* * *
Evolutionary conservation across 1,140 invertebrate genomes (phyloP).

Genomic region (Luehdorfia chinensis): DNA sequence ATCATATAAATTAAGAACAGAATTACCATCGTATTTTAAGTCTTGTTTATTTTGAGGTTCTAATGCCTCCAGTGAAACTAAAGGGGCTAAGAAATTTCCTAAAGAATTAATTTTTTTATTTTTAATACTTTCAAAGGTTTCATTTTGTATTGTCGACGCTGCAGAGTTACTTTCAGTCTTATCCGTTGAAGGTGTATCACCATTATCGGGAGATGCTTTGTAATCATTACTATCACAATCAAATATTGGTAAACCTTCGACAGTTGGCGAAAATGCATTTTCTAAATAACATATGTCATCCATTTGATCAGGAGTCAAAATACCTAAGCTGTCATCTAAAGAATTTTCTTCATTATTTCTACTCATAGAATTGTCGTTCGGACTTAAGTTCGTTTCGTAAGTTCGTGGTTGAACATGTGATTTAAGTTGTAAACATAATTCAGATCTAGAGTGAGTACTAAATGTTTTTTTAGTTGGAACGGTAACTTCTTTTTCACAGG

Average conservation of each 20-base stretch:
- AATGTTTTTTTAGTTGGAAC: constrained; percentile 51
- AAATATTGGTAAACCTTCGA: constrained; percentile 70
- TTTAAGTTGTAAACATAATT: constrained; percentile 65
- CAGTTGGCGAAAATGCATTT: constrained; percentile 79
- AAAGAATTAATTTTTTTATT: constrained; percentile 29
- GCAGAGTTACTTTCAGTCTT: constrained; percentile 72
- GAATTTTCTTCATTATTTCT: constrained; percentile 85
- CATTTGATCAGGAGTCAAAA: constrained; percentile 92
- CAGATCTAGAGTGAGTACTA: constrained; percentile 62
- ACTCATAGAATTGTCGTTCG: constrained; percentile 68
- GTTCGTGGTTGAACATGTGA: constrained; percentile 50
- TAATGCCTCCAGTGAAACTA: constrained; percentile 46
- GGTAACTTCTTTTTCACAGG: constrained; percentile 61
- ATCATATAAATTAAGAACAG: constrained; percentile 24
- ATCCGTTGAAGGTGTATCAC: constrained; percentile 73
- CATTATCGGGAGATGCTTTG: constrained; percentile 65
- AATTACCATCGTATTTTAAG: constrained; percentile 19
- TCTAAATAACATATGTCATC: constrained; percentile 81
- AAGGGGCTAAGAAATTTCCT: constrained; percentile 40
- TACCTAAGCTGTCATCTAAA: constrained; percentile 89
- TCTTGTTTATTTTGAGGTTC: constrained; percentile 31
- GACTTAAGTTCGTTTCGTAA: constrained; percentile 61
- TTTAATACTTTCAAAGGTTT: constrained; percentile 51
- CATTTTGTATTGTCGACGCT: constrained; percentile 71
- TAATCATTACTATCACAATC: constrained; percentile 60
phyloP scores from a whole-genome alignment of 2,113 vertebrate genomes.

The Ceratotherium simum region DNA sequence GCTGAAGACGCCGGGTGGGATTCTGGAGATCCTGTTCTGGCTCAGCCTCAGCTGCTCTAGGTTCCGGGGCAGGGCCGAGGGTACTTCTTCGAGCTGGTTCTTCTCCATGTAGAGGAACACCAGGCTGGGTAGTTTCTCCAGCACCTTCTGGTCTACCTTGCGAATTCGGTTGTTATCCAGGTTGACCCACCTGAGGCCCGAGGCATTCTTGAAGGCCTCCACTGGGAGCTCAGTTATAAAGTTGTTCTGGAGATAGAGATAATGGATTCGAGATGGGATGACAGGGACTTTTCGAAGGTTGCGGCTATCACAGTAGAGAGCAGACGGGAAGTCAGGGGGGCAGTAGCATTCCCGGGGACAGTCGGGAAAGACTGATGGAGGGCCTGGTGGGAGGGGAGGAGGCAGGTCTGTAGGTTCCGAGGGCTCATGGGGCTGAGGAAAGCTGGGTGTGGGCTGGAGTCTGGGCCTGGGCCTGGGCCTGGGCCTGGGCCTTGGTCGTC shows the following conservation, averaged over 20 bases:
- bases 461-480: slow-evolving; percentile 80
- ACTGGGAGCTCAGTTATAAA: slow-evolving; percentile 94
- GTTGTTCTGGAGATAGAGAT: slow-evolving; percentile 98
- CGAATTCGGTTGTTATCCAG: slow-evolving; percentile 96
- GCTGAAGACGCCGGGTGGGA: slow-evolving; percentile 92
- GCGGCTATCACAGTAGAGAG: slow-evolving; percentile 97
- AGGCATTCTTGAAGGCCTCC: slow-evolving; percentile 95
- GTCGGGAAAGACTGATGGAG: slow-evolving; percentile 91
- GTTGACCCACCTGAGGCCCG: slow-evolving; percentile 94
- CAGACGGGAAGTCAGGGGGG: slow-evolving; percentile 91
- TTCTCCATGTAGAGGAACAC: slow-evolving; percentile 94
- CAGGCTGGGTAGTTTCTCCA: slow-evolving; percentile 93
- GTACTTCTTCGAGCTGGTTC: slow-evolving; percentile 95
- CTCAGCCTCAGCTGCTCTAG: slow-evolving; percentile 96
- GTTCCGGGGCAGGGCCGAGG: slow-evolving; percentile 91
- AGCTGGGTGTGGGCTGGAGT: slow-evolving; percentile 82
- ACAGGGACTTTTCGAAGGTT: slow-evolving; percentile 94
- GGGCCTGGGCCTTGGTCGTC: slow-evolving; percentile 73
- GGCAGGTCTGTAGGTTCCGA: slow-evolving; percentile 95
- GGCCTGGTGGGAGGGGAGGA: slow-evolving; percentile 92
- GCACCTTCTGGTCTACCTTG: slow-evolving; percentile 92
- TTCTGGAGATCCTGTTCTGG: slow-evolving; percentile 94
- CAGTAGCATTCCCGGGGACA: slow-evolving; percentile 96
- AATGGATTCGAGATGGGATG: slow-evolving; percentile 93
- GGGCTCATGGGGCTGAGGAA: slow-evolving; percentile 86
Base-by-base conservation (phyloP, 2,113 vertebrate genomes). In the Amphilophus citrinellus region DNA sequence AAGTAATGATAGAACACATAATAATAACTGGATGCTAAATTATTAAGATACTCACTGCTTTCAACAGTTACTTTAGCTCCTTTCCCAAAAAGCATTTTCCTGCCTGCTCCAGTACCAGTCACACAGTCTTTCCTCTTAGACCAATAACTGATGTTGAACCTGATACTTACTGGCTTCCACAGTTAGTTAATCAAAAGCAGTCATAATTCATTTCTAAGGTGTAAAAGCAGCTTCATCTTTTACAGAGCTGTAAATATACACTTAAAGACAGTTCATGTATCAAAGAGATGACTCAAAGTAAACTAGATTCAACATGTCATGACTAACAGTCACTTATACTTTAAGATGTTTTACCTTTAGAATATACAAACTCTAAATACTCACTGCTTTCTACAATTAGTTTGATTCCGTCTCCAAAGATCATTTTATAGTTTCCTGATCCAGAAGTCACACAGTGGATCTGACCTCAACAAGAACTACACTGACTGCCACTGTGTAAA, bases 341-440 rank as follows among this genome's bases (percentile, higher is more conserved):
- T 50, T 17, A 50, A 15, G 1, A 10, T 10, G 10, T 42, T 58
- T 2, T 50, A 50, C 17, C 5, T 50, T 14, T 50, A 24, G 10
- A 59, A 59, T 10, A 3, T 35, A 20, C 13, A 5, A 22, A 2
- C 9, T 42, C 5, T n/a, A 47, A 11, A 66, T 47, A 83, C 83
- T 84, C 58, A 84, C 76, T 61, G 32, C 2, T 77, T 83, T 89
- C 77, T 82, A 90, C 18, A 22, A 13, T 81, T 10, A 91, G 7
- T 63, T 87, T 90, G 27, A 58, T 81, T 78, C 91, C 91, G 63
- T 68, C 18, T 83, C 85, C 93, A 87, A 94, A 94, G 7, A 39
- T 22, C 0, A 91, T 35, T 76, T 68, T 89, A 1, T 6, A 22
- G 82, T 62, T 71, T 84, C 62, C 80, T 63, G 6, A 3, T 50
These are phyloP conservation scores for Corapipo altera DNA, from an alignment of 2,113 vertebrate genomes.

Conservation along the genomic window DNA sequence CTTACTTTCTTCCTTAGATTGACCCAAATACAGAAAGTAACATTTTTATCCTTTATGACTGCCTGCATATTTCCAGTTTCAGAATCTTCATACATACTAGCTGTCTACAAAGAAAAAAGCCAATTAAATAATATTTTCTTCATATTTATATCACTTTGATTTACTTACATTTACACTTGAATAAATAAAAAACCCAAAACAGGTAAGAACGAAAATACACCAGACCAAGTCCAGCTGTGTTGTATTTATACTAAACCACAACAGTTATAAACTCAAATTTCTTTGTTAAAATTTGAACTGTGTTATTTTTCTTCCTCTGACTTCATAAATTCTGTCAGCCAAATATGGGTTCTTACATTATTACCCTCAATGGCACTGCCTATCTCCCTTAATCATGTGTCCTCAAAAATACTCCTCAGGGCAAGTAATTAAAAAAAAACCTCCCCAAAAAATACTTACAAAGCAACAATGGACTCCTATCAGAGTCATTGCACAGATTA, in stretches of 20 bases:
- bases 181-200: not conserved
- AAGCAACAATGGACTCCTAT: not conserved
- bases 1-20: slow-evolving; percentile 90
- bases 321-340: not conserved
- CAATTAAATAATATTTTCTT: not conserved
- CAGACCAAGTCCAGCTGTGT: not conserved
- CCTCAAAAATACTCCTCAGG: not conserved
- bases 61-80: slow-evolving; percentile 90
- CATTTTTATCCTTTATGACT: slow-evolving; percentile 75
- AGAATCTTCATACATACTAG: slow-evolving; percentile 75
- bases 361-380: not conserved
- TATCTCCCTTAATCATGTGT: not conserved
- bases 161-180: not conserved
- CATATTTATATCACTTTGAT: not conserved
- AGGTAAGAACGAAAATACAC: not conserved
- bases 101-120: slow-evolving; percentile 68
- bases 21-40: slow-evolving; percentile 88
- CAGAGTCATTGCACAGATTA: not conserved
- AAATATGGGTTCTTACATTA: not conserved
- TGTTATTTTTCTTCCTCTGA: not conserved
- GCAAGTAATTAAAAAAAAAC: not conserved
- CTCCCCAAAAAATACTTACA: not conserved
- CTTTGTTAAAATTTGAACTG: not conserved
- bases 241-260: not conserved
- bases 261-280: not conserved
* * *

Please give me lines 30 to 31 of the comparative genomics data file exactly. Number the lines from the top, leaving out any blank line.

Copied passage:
The Ceratotherium simum region DNA sequence GCTGAAGACGCCGGGTGGGATTCTGGAGATCCTGTTCTGGCTCAGCCTCAGCTGCTCTAGGTTCCGGGGCAGGGCCGAGGGTACTTCTTCGAGCTGGTTCTTCTCCATGTAGAGGAACACCAGGCTGGGTAGTTTCTCCAGCACCTTCTGGTCTACCTTGCGAATTCGGTTGTTATCCAGGTTGACCCACCTGAGGCCCGAGGCATTCTTGAAGGCCTCCACTGGGAGCTCAGTTATAAAGTTGTTCTGGAGATAGAGATAATGGATTCGAGATGGGATGACAGGGACTTTTCGAAGGTTGCGGCTATCACAGTAGAGAGCAGACGGGAAGTCAGGGGGGCAGTAGCATTCCCGGGGACAGTCGGGAAAGACTGATGGAGGGCCTGGTGGGAGGGGAGGAGGCAGGTCTGTAGGTTCCGAGGGCTCATGGGGCTGAGGAAAGCTGGGTGTGGGCTGGAGTCTGGGCCTGGGCCTGGGCCTGGGCCTGGGCCTTGGTCGTC shows the following conservation, averaged over 20 bases:
- bases 461-480: slow-evolving; percentile 80